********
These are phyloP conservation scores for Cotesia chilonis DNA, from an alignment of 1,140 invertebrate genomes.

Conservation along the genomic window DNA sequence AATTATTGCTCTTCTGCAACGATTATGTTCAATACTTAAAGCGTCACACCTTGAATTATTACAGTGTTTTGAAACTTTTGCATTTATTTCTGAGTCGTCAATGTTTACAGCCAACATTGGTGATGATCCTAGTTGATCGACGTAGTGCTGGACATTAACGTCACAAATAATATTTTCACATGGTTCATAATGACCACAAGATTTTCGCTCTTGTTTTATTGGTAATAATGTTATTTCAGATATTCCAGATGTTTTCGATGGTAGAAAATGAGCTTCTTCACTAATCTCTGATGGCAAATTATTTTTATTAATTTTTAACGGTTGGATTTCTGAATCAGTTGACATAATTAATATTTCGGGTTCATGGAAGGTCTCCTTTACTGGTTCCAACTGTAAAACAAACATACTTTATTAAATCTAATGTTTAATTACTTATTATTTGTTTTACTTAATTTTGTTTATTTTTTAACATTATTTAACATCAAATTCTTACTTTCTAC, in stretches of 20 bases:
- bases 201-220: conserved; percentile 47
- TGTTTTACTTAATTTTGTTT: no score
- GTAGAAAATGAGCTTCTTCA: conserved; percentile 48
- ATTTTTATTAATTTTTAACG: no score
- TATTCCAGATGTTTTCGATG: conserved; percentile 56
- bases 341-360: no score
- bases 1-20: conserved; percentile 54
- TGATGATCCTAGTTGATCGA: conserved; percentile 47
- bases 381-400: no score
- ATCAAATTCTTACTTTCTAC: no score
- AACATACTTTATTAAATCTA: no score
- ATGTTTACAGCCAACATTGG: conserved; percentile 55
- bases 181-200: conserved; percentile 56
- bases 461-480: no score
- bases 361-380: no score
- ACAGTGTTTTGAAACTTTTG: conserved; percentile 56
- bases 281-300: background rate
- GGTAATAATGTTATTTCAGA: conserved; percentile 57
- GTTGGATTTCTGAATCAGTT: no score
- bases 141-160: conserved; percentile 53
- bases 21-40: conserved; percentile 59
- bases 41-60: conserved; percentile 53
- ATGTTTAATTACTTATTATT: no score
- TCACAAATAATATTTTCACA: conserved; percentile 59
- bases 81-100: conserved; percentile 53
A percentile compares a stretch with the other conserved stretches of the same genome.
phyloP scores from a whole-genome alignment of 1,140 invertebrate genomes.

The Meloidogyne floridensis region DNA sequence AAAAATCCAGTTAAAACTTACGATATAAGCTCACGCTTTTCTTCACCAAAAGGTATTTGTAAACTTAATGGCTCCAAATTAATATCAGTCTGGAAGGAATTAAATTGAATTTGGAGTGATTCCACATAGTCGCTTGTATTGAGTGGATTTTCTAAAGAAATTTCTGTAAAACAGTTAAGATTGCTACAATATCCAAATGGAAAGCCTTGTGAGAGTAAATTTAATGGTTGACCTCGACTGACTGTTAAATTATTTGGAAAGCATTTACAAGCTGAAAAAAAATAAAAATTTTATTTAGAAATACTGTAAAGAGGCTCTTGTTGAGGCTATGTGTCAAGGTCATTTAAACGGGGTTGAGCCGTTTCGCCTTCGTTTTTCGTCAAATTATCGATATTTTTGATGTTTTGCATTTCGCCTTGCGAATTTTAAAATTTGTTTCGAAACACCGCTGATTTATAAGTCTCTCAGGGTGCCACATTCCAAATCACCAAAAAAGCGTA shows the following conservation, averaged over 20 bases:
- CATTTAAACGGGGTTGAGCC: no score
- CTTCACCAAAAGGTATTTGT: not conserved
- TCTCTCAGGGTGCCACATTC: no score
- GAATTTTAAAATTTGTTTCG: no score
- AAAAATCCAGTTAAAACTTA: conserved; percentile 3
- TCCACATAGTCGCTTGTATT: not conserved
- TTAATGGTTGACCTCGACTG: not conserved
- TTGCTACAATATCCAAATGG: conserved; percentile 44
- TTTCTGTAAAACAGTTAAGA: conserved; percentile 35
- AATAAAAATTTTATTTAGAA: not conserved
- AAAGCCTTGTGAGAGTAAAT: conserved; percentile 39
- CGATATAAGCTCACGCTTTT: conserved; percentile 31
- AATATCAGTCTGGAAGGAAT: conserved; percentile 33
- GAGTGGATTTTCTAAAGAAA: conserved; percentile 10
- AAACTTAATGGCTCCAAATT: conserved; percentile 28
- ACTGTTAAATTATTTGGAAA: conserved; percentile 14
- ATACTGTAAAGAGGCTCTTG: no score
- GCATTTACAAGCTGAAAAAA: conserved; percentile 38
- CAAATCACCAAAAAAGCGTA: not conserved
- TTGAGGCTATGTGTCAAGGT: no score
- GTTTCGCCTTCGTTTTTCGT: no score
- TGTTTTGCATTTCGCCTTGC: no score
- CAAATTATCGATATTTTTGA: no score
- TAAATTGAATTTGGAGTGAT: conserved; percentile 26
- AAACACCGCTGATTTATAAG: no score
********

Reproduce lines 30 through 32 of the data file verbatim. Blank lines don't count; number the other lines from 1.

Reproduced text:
The Meloidogyne floridensis region DNA sequence AAAAATCCAGTTAAAACTTACGATATAAGCTCACGCTTTTCTTCACCAAAAGGTATTTGTAAACTTAATGGCTCCAAATTAATATCAGTCTGGAAGGAATTAAATTGAATTTGGAGTGATTCCACATAGTCGCTTGTATTGAGTGGATTTTCTAAAGAAATTTCTGTAAAACAGTTAAGATTGCTACAATATCCAAATGGAAAGCCTTGTGAGAGTAAATTTAATGGTTGACCTCGACTGACTGTTAAATTATTTGGAAAGCATTTACAAGCTGAAAAAAAATAAAAATTTTATTTAGAAATACTGTAAAGAGGCTCTTGTTGAGGCTATGTGTCAAGGTCATTTAAACGGGGTTGAGCCGTTTCGCCTTCGTTTTTCGTCAAATTATCGATATTTTTGATGTTTTGCATTTCGCCTTGCGAATTTTAAAATTTGTTTCGAAACACCGCTGATTTATAAGTCTCTCAGGGTGCCACATTCCAAATCACCAAAAAAGCGTA shows the following conservation, averaged over 20 bases:
- CATTTAAACGGGGTTGAGCC: no score
- CTTCACCAAAAGGTATTTGT: not conserved